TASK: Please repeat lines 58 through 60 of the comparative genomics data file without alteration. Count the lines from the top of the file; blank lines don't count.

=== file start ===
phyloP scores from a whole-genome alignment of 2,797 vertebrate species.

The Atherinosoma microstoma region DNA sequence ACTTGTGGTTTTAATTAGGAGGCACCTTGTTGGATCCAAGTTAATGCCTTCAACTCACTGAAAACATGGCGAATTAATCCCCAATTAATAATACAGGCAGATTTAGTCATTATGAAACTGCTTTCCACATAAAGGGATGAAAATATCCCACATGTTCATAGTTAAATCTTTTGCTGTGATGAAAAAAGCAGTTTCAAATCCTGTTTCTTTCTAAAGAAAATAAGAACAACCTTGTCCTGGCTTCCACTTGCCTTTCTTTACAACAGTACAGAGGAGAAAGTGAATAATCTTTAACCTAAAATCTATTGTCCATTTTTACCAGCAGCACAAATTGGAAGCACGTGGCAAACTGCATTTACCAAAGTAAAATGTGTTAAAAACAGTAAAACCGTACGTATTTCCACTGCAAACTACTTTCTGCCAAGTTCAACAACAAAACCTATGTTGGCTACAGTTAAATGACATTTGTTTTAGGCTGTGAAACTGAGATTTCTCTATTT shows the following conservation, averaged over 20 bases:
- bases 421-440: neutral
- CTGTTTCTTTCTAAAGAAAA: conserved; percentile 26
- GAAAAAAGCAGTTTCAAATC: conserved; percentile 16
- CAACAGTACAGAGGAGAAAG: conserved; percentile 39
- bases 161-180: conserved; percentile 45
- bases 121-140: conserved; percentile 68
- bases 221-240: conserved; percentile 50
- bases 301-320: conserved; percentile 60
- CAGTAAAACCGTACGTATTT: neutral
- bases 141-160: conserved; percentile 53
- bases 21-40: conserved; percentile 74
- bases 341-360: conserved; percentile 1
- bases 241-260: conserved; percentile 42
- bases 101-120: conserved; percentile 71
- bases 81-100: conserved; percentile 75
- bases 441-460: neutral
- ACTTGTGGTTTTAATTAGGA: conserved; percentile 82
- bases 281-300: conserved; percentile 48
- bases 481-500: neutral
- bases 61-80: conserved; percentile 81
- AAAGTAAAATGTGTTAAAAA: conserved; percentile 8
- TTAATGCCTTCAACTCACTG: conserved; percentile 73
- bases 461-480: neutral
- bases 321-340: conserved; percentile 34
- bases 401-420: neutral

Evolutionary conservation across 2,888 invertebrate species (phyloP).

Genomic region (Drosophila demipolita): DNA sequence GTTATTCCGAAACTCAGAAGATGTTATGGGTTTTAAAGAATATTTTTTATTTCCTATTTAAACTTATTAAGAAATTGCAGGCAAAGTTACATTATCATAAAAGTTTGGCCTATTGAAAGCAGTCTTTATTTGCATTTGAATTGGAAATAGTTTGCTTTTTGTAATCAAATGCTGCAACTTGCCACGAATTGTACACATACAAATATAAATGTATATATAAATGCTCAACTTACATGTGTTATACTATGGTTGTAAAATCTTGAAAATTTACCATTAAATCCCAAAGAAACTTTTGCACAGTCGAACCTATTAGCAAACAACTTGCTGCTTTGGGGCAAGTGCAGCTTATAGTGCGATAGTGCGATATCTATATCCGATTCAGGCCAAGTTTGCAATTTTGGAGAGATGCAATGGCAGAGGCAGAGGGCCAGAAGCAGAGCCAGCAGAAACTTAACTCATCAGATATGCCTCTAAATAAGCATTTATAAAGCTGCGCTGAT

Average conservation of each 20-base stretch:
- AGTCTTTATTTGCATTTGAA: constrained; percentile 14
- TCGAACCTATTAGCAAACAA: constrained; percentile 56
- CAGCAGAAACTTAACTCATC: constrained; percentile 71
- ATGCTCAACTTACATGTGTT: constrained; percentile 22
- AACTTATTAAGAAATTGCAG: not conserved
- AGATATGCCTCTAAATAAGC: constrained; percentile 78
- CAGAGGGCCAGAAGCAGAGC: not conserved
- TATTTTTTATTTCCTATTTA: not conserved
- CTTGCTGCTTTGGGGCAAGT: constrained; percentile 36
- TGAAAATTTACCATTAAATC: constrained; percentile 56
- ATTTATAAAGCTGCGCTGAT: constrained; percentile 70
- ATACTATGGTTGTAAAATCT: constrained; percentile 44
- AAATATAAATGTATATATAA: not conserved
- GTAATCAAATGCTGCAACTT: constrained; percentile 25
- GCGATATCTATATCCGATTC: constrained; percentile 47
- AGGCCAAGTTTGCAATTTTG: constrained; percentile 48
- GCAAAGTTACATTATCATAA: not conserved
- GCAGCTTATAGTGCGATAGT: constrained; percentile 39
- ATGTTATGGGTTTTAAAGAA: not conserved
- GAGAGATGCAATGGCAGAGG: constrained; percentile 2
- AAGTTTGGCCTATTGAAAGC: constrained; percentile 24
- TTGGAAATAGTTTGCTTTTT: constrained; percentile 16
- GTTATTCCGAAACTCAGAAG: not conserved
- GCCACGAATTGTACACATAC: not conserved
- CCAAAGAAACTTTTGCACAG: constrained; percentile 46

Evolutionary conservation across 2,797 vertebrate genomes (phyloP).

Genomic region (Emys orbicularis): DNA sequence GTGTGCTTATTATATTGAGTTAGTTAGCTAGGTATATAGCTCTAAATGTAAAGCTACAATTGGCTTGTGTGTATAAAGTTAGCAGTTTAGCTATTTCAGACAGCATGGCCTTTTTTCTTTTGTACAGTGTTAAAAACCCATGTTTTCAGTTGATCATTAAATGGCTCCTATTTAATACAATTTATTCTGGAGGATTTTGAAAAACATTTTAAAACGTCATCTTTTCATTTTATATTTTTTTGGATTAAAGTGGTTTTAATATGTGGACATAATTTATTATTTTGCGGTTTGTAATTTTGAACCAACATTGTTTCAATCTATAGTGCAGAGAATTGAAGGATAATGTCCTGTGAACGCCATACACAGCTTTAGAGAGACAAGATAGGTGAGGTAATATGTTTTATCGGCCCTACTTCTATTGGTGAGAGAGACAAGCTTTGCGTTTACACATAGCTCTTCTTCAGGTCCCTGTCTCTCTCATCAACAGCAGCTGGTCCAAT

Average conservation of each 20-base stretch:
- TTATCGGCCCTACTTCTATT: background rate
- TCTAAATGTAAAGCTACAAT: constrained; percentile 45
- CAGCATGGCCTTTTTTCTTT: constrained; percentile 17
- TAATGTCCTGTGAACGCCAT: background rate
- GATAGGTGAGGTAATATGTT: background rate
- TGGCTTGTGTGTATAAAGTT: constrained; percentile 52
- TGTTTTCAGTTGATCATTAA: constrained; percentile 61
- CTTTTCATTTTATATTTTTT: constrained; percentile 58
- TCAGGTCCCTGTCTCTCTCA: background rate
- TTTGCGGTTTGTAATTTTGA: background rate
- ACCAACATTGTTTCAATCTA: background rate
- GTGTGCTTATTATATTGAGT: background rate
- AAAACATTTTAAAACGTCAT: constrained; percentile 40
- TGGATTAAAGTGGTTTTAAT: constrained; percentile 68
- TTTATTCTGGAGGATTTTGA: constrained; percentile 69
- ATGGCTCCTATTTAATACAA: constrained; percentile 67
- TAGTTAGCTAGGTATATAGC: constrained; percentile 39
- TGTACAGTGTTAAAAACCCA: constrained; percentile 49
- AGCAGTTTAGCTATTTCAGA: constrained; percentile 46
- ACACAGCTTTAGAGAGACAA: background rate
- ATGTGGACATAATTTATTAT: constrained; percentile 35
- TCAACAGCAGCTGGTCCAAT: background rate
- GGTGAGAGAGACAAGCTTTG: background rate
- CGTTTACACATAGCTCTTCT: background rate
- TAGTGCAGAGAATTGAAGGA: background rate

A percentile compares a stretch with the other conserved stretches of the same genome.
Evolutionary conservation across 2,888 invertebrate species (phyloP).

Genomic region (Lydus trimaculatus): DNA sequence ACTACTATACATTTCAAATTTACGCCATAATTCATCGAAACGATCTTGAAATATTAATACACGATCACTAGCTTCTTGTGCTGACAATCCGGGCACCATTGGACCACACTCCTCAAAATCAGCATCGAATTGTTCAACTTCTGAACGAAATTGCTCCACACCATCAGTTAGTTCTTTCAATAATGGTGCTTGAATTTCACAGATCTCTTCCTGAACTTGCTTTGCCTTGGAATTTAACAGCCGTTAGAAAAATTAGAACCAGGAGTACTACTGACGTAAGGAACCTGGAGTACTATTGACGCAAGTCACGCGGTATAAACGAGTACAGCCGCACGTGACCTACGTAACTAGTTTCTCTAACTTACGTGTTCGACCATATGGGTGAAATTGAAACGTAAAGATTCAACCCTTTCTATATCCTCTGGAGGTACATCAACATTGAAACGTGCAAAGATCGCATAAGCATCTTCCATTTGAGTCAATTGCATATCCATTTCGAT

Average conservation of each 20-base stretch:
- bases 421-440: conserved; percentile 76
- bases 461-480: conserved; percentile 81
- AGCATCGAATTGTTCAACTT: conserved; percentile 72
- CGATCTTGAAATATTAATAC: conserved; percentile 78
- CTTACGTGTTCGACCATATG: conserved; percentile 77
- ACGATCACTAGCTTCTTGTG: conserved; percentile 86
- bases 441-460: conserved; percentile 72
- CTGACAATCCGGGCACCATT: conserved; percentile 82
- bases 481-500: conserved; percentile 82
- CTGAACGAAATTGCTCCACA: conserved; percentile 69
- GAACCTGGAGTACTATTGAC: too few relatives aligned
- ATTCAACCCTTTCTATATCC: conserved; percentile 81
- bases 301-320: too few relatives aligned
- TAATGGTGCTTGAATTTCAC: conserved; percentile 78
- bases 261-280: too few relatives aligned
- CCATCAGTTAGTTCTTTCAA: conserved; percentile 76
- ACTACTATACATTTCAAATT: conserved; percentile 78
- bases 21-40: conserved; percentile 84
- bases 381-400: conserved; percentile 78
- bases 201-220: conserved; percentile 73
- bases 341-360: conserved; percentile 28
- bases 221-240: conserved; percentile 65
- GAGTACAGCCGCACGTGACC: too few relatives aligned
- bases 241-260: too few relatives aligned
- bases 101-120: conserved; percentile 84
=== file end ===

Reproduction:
Average conservation of each 20-base stretch:
- TTATCGGCCCTACTTCTATT: background rate
- TCTAAATGTAAAGCTACAAT: constrained; percentile 45